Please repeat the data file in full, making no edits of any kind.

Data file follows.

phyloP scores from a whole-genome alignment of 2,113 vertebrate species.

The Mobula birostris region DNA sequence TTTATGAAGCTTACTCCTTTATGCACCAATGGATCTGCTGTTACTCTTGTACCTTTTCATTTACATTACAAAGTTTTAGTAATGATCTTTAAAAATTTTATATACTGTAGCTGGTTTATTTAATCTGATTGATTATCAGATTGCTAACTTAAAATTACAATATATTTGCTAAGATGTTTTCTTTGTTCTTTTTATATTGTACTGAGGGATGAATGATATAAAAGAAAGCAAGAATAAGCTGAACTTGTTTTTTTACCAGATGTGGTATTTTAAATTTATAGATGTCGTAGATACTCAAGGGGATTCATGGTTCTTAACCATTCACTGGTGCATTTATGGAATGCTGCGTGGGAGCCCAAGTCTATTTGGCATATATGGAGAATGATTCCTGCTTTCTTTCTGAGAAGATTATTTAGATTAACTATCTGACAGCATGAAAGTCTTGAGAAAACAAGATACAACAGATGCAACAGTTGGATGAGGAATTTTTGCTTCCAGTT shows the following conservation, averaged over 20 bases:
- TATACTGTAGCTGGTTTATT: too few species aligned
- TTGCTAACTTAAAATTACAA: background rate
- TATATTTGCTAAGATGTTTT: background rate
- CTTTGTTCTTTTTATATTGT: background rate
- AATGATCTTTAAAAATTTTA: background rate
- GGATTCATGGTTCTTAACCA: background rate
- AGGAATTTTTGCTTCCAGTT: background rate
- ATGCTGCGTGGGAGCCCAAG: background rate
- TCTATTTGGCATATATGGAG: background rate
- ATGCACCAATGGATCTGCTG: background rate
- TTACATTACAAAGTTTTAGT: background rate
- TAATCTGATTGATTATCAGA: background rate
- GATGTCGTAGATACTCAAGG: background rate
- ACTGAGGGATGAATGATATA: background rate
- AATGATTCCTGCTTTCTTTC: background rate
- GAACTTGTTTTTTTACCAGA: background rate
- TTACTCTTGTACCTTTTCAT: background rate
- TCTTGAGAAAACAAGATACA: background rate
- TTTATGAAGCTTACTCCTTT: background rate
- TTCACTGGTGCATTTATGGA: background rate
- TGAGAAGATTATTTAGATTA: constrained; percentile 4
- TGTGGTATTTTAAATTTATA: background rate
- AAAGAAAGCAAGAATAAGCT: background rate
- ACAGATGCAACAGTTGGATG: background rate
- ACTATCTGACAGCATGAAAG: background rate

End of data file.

phyloP scores from a whole-genome alignment of 2,113 vertebrate species.

The Mobula birostris region DNA sequence TTTATGAAGCTTACTCCTTTATGCACCAATGGATCTGCTGTTACTCTTGTACCTTTTCATTTACATTACAAAGTTTTAGTAATGATCTTTAAAAATTTTATATACTGTAGCTGGTTTATTTAATCTGATTGATTATCAGATTGCTAACTTAAAATTACAATATATTTGCTAAGATGTTTTCTTTGTTCTTTTTATATTGTACTGAGGGATGAATGATATAAAAGAAAGCAAGAATAAGCTGAACTTGTTTTTTTACCAGATGTGGTATTTTAAATTTATAGATGTCGTAGATACTCAAGGGGATTCATGGTTCTTAACCATTCACTGGTGCATTTATGGAATGCTGCGTGGGAGCCCAAGTCTATTTGGCATATATGGAGAATGATTCCTGCTTTCTTTCTGAGAAGATTATTTAGATTAACTATCTGACAGCATGAAAGTCTTGAGAAAACAAGATACAACAGATGCAACAGTTGGATGAGGAATTTTTGCTTCCAGTT shows the following conservation, averaged over 20 bases:
- TATACTGTAGCTGGTTTATT: too few species aligned
- TTGCTAACTTAAAATTACAA: background rate
- TATATTTGCTAAGATGTTTT: background rate
- CTTTGTTCTTTTTATATTGT: background rate
- AATGATCTTTAAAAATTTTA: background rate
- GGATTCATGGTTCTTAACCA: background rate
- AGGAATTTTTGCTTCCAGTT: background rate
- ATGCTGCGTGGGAGCCCAAG: background rate
- TCTATTTGGCATATATGGAG: background rate
- ATGCACCAATGGATCTGCTG: background rate
- TTACATTACAAAGTTTTAGT: background rate
- TAATCTGATTGATTATCAGA: background rate
- GATGTCGTAGATACTCAAGG: background rate
- ACTGAGGGATGAATGATATA: background rate
- AATGATTCCTGCTTTCTTTC: background rate
- GAACTTGTTTTTTTACCAGA: background rate
- TTACTCTTGTACCTTTTCAT: background rate
- TCTTGAGAAAACAAGATACA: background rate
- TTTATGAAGCTTACTCCTTT: background rate
- TTCACTGGTGCATTTATGGA: background rate
- TGAGAAGATTATTTAGATTA: constrained; percentile 4
- TGTGGTATTTTAAATTTATA: background rate
- AAAGAAAGCAAGAATAAGCT: background rate
- ACAGATGCAACAGTTGGATG: background rate
- ACTATCTGACAGCATGAAAG: background rate